The Girl Who Believed in Good Government

DAR Good Citizen, 1963 (Detroit Free Press)

DAR Good Citizen, 1963 (Detroit Free Press)

On election night, I went to bed before 10 p.m. My breath was shallow. My belly tight. Reading didn’t help. I got up and took Ambien.

Damn this election and the fear-mongering headlines.

I awoke at 2 a.m. and considered going downstairs to check results. I resisted and fell back to sleep.

I looked at the clock at 4, at 5, and again at 6, but each time pulled the covers over my head. I didn’t want to know. How did I know I didn’t want to know? Ah, the wisdom of anxious intuition.

After reading the headlines at 7, I put on hiking boots. Willow’s tail wagged while I strapped her orange hunting season vest under her belly. She hovered near as we walked, probably sensing my shock.

DSC09187As I walked through the gloomy forest, I remembered 17 year-old me, the girl who entered the DAR of Michigan Good Citizen contest without a clue about the DAR and their politics. Daughters of the American Revolution? I didn’t know and didn’t ask.

It was an essay contest about the U.S. government, the balance of powers, the separation of church and state, the honorable Supreme Court, the House of Representatives before I knew the word gerrymander, the noble Senate. I probably praised the government’s integrity and reliability. I may have mentioned the Great Father President protecting us all.

Why didn’t I question my own environment? Why did kids with dark skin live in Detroit but not on my middle-income suburban street? Why in those high school government classes didn’t one teacher point out the imperfections of the idealized plan?

The head of the Dearborn, Michigan DAR chapter drove me to the state meeting in Lansing. I’d heard a few upsetting things about the DAR by then, but… I won first place. I was the beaming DAR Good Citizen of Michigan with an aqua sweater and matching skirt, perfectly teased and sprayed hair, and lovely curled eyelashes.

I looked great. I felt even better.

img196I was happy to be a winner and glad for the scholarship money. I loved having my photo in the Lansing State Journal and the Detroit Free Press. Did I ask why the Free Press used a photo of me cooking in their “Teen of the Week” article? Did I say, “What does a high school girl’s ability to cook have to do with this award?” It didn’t cross my mind.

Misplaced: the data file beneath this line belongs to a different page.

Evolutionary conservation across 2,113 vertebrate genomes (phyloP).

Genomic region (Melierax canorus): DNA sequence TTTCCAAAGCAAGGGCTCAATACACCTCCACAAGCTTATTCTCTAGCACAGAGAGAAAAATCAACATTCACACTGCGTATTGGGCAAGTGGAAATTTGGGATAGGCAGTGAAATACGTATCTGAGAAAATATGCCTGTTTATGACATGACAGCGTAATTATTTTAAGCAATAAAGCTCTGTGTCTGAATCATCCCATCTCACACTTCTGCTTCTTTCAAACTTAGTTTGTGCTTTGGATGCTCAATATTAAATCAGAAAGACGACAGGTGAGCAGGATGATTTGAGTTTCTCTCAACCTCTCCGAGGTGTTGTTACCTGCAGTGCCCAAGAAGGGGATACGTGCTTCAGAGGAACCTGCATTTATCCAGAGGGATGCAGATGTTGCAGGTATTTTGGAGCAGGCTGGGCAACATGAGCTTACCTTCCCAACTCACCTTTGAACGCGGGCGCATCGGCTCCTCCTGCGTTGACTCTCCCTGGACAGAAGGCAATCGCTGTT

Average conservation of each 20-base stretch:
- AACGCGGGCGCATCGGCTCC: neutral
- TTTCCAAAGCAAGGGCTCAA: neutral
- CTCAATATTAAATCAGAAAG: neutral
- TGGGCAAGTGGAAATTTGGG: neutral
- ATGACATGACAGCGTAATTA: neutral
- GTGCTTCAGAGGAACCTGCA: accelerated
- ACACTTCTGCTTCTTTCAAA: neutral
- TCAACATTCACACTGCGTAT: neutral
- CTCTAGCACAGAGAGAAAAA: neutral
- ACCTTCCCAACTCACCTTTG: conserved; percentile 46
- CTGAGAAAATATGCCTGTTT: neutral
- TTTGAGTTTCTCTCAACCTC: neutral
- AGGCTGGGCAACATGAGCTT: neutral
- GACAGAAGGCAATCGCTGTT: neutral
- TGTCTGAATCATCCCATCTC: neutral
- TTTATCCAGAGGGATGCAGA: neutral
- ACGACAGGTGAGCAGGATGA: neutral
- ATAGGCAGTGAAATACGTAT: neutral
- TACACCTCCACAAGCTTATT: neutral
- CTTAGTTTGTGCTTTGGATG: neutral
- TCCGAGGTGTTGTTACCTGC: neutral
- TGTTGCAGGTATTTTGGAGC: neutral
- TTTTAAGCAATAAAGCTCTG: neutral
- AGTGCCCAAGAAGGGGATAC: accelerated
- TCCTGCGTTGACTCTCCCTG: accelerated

Mom booked us a flight to Washington DC to the DAR National Convention for the national competition. We hoped I’d take home gold and a bigger scholarship. By then, my big brother had shared what he was learning about the DAR. Disturbing things.

In 1939 the DAR refused to let contralto Marian Anderson sing in Constitution Hall, the largest theater in DC, the place where we would go for the award’s ceremony. Anderson’s sin? The color of her skin. Eleanor Roosevelt and others withdrew from the DAR. Marian Anderson sang at a historic outdoor concert on the steps of the Lincoln Memorial. 75,000 attended, an integrated crowd, and more heard it on the radio.

“I am in complete disagreement with the attitude taken in refusing Constitution Hall to a great artist … You had an opportunity to lead in an enlightened way and it seems to me that your organization has failed.” Eleanor Roosevelt (Wikipedia)

Marion Anderson at Lincoln Memorial, 1939 (wikipedia)

Marian Anderson at Lincoln Memorial, 1939 (wikipedia)

Marion Anderson audience in Washington, DC, 1939 (wikipedia)

Marian Anderson audience in Washington, DC, 1939 (wikipedia)









If I had fully understood, would I have refused the Michigan prize? Why didn’t I ask why we lived in one-race suburb? Why didn’t the kids sitting next to me at Supremes and Little Stevie Wonder concerts go to my school? If I had won the national prize, would I have accepted despite what I knew by then?

I didn’t win, so wasn’t forced to make a moral choice.

DSC03620-001The day after Trump was elected, I walked through a suddenly foreign world. I remembered the naive ignorance of the girl I used to be, the one who gave rose-tinted answers the DAR longed to hear, the one who didn’t question authority until she went to college.

I missed her bright-eyed innocence, even though the world she imagined never existed. Deep within, I hoped she’d be proved right someday.


When I googled the 2016 calendar at DAR Constitution Hall, I was happy to find “Legends of Southern Hip Hop” and “Stand With Standing Rock.” Dearborn now has a large Muslim and multi-racial population. A few things have improved since 1963. For articles about my political awakening in college, see Make Love Not War. For a moving tribute to Hillary Clinton, see this clip of Kate McKinnon singing Leonard Cohen’s Hallelujah.

  1. Dear Elaine,

    Thank you thank you thank you for writing this piece. I’m pretty much at a loss for words right now. I’m not even trying to pretend I’m any kind of writer. I’m so angry and lost and disgusted by the outcome of the election. Everyday the news seems to get worse.